Rebound headache


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Rebound headache

A type of primary headache caused by overuse of pain relievers. It is also known as analgesic abuse headache.
Mentioned in: Tension Headache
References in periodicals archive ?
In a follow-up phone call at 72 hours, one-third of subjects reported experiencing a rebound headache after leaving the ED, a rate Dr.
It's best to stop taking the painkillers if you are experiencing symptoms of rebound headache.
Like all acute treatment--be it a simple analgesic, NSAID, caffeine-containing compound, butalbital, ergotamine, or opioid--too-frequent use of triptans can produce medication-overuse headache, also referred to as rebound headache.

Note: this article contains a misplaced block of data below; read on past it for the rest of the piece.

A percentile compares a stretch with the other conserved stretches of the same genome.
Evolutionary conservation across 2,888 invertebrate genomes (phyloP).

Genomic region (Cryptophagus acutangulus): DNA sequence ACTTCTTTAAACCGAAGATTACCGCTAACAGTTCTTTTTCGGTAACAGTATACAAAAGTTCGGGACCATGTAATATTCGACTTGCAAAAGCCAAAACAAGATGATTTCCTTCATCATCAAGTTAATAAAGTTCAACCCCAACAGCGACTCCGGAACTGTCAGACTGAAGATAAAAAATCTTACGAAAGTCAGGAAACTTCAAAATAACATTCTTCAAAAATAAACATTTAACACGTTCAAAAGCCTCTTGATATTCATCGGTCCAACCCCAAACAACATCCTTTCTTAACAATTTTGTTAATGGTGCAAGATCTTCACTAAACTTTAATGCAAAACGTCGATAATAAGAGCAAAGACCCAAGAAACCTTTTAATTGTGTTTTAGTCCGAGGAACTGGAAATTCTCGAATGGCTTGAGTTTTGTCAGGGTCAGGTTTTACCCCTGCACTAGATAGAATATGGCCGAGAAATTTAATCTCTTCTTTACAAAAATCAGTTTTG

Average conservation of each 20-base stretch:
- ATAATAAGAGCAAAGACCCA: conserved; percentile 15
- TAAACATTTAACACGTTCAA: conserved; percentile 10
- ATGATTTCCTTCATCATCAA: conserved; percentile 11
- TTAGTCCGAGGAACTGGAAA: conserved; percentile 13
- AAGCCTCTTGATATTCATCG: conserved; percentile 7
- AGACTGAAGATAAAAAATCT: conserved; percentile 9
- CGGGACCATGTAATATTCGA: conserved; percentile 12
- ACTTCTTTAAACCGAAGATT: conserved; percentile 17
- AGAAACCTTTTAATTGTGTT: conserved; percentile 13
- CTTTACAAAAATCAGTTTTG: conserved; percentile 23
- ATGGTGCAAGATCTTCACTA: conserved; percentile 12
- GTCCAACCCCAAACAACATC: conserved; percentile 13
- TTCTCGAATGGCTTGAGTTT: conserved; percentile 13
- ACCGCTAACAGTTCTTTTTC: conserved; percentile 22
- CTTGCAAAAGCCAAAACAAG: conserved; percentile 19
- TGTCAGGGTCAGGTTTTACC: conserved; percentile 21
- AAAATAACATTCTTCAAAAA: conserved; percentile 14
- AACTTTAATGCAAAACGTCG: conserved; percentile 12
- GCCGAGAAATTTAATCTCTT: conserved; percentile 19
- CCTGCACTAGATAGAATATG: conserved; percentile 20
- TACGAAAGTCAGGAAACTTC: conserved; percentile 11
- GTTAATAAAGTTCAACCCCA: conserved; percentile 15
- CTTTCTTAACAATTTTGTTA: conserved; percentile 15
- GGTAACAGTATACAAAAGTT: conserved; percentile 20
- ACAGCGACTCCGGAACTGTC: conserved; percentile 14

Overusing any pain medication, over-the-counter or prescription, can cause a rebound headache once it's stopped.
It is also possible to get recurrent headaches by using pain killers containing codeine or caffeine, which cause a rebound headache when you stop them quickly after regular use.
The cure involves stopping these medications, which sounds simple until you factor in the rebound headache, which can last four days.
The paper's discussion of rebound headache is concise and informative.
However, taper caffeine intake--don't go cold turkey--or you risk triggering a rebound headache.
Educate patient and family about avoiding overuse as may cause rebound headache.
NSAIDs like Celebrex, ibuprofen and naproxen are considered low risk for the development of rebound headache.